Release of 88 Is a Start, but Many More Remain
16 de Octubre de 2009
The release of these prisoners is a positive step, particularly because many were prosecuted in unfair trials. Now the government needs to go ahead and free all of its political prisoners, people jailed merely for expressing views critical of the government, and all those unjustly detained.
Sarah Leah Whitson, Middle East and North Africa director at Human Rights Watch

(New York) - Libya should follow its release of 88 prisoners on the night of October 15, 2009 with the release of all political prisoners and those unjustly detained in Libyan jails, Human Rights Watch said today.

Those released include 45 members of the Libyan Islamic Fighting Group (LIFG), most of whom had been in prison since the mid-90s after being convicted in unfair trials of an attempted coup against the Libyan leader, Mu'ammar Gaddafi. Their release came after the group renounced violence in August 2009. Authorities in Abu Salim prison also released 43 "members of other jihadist groups," a Gaddafi Foundation news release said.

"The release of these prisoners is a positive step, particularly because many were prosecuted in unfair trials," said Sarah Leah Whitson, Middle East and North Africa director at Human Rights Watch. "Now the government needs to go ahead and free all of its political prisoners, people jailed merely for expressing views critical of the government, and all those unjustly detained."

 The LIFG prisoners' trials before the People's Court and the State Security Court had been criticized as unfair, for, among other reasons, a lack of adequate access to lawyers. The group had entered into negotiations, facilitated by the Gaddafi Foundation, with the Internal Security Agency, resulting in the release of 136 of their members over the past two years.

Libyan prisons still contain dozens of prisoners who were sentenced after unfair trials for expressing their political views. Abdelnasser Al-Rabbasi, a writer, remains in Abu Salim prison, where Human Rights Watch interviewed him in April. He is serving a 15-year sentence for writing a novel about corruption and human rights. By the Justice Ministry's own reckoning, about 200 prisoners who have served their sentences or who have been acquitted by Libyan courts remain imprisoned under orders of the Internal Security Agency. Internal Security, under the Interior Ministry, controls two prisons, Ain Zara and Abu Salim, where "security" detainees are held. Internal Security has refused to carry out judicial orders to free these prisoners, despite calls from the justice minister for their release.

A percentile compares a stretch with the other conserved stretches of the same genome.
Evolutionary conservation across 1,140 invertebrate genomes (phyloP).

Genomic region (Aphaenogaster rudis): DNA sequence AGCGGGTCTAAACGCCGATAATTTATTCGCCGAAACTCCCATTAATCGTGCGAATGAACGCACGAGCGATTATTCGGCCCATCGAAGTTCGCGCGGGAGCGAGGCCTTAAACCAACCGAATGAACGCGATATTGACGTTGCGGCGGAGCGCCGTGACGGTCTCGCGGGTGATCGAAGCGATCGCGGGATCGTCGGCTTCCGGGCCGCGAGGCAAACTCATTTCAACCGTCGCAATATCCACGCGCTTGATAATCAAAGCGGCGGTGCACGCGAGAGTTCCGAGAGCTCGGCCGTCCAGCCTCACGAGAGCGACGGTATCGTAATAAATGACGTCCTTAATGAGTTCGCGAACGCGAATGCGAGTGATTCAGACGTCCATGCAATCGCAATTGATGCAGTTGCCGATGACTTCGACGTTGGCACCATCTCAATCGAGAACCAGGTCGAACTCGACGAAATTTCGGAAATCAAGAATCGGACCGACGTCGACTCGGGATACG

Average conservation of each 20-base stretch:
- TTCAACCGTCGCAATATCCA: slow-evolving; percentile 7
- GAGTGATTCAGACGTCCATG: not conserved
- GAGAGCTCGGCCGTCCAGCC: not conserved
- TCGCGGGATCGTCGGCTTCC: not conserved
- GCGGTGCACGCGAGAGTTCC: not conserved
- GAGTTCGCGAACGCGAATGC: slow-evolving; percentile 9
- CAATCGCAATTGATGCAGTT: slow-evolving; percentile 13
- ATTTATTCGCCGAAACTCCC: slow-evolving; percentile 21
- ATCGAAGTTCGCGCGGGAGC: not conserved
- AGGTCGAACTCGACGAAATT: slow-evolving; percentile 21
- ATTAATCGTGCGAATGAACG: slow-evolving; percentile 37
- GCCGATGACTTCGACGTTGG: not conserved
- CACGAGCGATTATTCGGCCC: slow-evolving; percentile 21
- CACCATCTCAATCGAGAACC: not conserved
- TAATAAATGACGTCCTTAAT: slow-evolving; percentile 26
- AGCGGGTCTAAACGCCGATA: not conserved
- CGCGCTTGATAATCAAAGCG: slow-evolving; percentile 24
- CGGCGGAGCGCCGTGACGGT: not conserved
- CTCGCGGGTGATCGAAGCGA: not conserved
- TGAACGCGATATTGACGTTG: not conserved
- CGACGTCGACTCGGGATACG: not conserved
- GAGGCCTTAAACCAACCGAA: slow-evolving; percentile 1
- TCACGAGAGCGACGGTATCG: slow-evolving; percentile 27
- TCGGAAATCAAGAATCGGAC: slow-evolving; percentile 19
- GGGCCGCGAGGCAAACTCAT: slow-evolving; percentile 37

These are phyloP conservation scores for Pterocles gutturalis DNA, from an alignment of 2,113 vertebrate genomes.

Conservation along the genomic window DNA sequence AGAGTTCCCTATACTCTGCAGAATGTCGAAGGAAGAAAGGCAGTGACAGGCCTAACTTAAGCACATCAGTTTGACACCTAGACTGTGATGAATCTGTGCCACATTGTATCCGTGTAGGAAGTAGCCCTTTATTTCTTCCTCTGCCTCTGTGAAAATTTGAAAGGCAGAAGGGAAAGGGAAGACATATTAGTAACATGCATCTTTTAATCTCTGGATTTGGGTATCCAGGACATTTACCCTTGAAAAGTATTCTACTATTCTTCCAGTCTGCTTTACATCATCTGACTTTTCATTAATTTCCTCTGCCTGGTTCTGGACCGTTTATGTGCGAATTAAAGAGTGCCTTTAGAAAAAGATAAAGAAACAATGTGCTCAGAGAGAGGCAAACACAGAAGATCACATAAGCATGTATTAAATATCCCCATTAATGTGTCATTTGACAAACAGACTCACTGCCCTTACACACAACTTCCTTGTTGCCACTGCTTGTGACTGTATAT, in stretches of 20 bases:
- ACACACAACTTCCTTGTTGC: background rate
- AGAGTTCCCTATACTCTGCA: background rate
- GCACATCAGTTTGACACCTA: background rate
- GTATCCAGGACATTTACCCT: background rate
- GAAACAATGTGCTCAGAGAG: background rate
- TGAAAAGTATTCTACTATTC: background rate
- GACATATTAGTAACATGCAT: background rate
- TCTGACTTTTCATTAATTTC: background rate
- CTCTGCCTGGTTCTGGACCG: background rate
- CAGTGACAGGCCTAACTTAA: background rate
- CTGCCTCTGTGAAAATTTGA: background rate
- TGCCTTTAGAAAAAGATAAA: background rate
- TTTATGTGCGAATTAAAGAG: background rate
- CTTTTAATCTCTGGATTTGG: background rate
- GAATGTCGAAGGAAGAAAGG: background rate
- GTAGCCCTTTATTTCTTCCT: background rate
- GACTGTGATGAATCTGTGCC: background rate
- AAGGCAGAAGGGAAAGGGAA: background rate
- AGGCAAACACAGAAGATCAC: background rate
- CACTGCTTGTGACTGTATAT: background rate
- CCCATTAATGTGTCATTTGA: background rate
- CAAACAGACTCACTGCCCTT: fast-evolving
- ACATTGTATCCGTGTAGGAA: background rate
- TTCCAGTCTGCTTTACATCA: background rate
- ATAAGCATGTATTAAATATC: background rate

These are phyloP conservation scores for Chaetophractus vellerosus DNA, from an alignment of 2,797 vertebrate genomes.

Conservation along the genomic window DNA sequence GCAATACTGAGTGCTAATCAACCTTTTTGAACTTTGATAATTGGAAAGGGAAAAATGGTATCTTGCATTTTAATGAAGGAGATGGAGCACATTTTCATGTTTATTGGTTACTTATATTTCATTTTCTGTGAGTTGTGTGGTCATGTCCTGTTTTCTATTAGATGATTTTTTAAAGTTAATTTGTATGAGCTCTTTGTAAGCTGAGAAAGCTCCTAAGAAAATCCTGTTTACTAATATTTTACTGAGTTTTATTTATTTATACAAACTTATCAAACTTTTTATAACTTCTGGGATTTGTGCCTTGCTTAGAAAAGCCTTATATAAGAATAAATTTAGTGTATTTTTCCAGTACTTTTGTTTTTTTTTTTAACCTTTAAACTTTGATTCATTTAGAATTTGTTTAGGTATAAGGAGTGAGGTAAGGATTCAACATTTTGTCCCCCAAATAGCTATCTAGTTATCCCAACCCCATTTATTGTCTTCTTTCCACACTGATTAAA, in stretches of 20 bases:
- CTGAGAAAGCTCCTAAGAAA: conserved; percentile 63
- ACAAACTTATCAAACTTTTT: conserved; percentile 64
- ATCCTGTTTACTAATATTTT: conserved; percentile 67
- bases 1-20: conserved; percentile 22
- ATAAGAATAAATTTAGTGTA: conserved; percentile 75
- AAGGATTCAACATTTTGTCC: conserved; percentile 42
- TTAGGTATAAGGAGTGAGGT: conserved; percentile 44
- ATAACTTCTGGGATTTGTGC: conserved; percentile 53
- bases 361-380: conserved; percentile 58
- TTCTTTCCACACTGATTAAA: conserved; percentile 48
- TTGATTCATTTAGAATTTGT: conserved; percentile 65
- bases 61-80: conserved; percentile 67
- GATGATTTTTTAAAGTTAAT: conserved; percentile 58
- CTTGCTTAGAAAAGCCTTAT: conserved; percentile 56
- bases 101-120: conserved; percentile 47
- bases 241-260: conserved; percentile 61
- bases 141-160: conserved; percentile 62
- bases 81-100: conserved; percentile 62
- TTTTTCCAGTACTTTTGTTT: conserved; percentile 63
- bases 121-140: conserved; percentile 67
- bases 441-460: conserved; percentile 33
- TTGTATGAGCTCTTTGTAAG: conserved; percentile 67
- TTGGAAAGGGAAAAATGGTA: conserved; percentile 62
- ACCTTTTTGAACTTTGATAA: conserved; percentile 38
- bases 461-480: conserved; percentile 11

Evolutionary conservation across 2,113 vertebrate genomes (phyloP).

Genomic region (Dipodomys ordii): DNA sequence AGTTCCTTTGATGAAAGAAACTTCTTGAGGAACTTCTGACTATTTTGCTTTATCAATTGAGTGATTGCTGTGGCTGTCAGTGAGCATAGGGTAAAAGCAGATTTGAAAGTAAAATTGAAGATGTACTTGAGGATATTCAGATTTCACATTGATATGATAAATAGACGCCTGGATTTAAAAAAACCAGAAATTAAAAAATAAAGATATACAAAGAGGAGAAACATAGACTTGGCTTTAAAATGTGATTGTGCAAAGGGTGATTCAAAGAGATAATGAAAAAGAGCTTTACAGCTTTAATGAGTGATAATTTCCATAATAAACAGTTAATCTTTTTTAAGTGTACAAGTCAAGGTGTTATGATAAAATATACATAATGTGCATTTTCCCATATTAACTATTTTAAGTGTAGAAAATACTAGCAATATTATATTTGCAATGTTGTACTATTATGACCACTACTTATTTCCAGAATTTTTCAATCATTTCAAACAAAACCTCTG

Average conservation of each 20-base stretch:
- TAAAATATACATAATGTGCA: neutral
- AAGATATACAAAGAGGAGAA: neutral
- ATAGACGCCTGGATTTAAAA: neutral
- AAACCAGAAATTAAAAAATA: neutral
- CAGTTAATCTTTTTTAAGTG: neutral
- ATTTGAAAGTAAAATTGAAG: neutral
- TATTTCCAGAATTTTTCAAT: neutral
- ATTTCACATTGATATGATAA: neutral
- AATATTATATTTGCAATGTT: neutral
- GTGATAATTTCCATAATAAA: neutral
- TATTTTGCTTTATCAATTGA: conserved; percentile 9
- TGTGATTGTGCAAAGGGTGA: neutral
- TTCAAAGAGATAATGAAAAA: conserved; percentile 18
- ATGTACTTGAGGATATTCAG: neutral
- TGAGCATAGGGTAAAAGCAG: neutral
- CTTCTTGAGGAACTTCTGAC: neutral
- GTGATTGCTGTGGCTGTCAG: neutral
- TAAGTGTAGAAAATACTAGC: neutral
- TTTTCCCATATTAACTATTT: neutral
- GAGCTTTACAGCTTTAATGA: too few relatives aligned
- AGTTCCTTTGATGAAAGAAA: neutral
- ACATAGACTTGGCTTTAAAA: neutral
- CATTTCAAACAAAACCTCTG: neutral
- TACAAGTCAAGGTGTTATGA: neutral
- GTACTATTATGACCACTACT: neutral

In another positive announcement, the Gaddafi Foundation also said that the government soon would demolish Abu Salim prison and move the prisoners to a temporary prison, but did not make clear when or how this would occur. The government has long used the prison, which is notorious for the torture and abuse of those held there, to detain political activists, writers, and journalists who have criticized the government.

Abu Salim was the site of a 1996 prison massacre in which 1,200 prisoners were killed. The Libyan government has not made public any account of what happened or held anyone responsible. On September 6, 13 years after the killings, the acting secretary of defense established a seven-judge investigation panel, headed by a former military tribunal judge, to conduct an investigation into the incident.

"The demolition of Abu Salim prison, the site of egregious human rights violations for decades, will be a very important gesture," said Whitson. "But at a minimum all its prisoners should be transferred to Ministry of Justice prisons, and any of them unfairly or arbitrarily detained should be immediately released."